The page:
Donald Trump has effectively killed the Trans-Pacific Partnership by saying the US will not ratify it. China is rubbing its hands.
Having smashed almost every electoral convention during the campaign, Donald Trump was unlikely to fall into line after securing victory. So it has proved. Other candidates might have used a press conference to outline their priorities. Mr. Trump opted for social media.
“My agenda will be based on a simple core principle, ‘putting America first’,” he declared in a YouTube video on November 22. “I am going to issue a notification of intent to withdraw from the Trans-Pacific Partnership, a potential disaster for our country. Instead we will negotiate fair bilateral trade deals that bring jobs and industry back on our shores.”
If Mr. Trump follows through, he will thrust a knife into Barack Obama’s signature foreign policy: the ‘pivot to Asia’. As Mr. Obama envisaged it, the pivot would be as economic as it was military and diplomatic. The Trans-Pacific Partnership (TPP), the largest trade deal in the world, would be its crowning glory.
The deal was designed to create a single market accounting for 40% of the world’s economy and encompassing around 800 million people. In the long run, 98% of tariffs would be removed. According to the Washington-based Peterson Institute for International Economics, it would raise the world income by $295 billion a year over the next decade.
Just nine months ago, Mr. Obama smelled success when 12 Pacific Rim Countries, including the US, Australia, Canada, Japan, Chile, and Singapore signed the pact. China, the regional powerhouse, was excluded by design.
But the deal still had to be ratified by several national capitals. Tokyo pushed ahead in an attempt to show the US it meant business, but Congress proved intractable, and Mr. Trump’s election has now all but killed it off.
“The TPP would be meaningless without the United States,” Japanese Prime Minister Shinzo Abe lamented this week.
China in the driver's seat
The deal was supposed to be a powerful lever of US influence in the Asia-Pacific region. America’s imminent withdrawal leaves a vacuum that China, its rival superpower, may be eager to fill.
The Middle Kingdom seems keen to take the lead now the US is in retreat. “United by the same dream, there isn’t a more timely moment for the deepening of our multidimensional cooperation,” Xi Jinping wrote in a column for Peru’s daily El Comercio on Tuesday.
TPP was long considered as a counterbalance to Beijing’s growing economic influence in its own backyard. It “allows America - and not countries like China - to write the rules of the road in the 21st century, which is especially important in a region as dynamic as the Asia-Pacific," Mr. Obama said when the deal was signed in February.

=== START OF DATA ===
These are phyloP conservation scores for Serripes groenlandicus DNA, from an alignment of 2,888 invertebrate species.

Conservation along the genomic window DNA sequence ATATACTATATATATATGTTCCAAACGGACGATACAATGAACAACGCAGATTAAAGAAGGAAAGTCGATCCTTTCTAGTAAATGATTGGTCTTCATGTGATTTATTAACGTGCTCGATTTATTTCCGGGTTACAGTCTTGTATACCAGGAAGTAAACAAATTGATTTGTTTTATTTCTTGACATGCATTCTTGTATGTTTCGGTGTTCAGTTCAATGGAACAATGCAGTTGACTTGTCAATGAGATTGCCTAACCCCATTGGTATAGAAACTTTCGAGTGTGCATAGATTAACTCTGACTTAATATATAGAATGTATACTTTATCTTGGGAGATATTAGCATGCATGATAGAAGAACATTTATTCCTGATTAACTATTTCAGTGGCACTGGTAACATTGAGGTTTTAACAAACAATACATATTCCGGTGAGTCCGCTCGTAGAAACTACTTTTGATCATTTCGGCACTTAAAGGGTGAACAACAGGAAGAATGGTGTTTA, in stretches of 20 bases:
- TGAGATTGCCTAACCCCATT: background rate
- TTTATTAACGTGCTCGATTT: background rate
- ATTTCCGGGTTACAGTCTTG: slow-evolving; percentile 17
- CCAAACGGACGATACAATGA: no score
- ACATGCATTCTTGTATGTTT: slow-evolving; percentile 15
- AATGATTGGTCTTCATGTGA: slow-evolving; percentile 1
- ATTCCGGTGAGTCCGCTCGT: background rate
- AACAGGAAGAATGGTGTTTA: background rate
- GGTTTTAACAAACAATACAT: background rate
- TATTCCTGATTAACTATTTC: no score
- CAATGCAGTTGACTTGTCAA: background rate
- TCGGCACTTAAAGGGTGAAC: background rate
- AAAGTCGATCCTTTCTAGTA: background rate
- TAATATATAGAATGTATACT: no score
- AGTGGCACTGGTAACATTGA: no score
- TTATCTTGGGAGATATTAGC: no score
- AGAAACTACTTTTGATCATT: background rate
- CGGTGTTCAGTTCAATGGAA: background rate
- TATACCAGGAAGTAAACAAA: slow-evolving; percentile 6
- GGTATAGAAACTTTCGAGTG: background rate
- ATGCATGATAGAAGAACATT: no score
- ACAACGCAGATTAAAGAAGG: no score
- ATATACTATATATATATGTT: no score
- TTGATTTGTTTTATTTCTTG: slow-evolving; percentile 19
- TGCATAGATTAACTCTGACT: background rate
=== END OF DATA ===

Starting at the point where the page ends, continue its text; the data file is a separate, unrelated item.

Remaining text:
The outgoing president was present at last weekend's Asia Pacific Economic (APEC) Leaders’ meeting in Peru, where he could see this plan falling apart before his eyes. The letters RCEP, short for China’s Regional Comprehensive Economic Partnership, were seen and heard everywhere.
Unsurprisingly, top US trade official Michael Froman appeared downbeat. “We see people around the table here right now talking about if the TPP does not move forward then they’re going to have to put their eggs in the RCEP basket.”
Indeed, President Xi’s ambitions extend far beyond the Asia-Pacific. He has courted Latin America ever since assuming office in 2012, and these efforts have paid off. In September, Peruvian president Pedro Pablo Kuczynski went to China to hunt for investors on his first official trip abroad. With Chinese investment, he wants to turn Peru into a regional metals refining hub.
“China is a likely candidate, since it has steadily strengthened its commercial and investment relations with the region over the last decade and already enjoys free trade agreements with several countries, including Chile and Peru,” Gustavo A. Flores-Macias, associate professor of government at Cornell University, told The World Weekly.
Countries like Peru are careful not to put all their eggs in one basket. At the summit, Trade and Tourism Minister Eduardo Ferreyros Kuppers said he hoped Mr. Trump would not pull out of TTP, but conceded that he was intrigued by RCEP.
His colleague, Foreign Minister Heraldo Muñoz, was even more enthusiastic, and Latin American leaders vowed to continue embracing free trade at any cost. "We reaffirm our commitment to keep our markets open and to fight against all forms of protectionism," they said. This leaves China with 11 possible RCEP members, while Latin American countries might also be keen to access Mr. Xi’s own signature initiative: ‘One Belt, One Road’.
“The next step for President Xi is continuing to explore its bilateral trade agreement negotiations with countries, which are intending to join RCEP or those countries that have already signed bilateral trade agreements and want to join RCEP,” Dr. Yu Jie, a research fellow at LSE IDEAS, told TWW.
In August, Singaporean Prime Minister Lee Hsien Loong said that pulling out of TPP would put America’s reputation in the region on the line. China, on the other hand, is there to stay.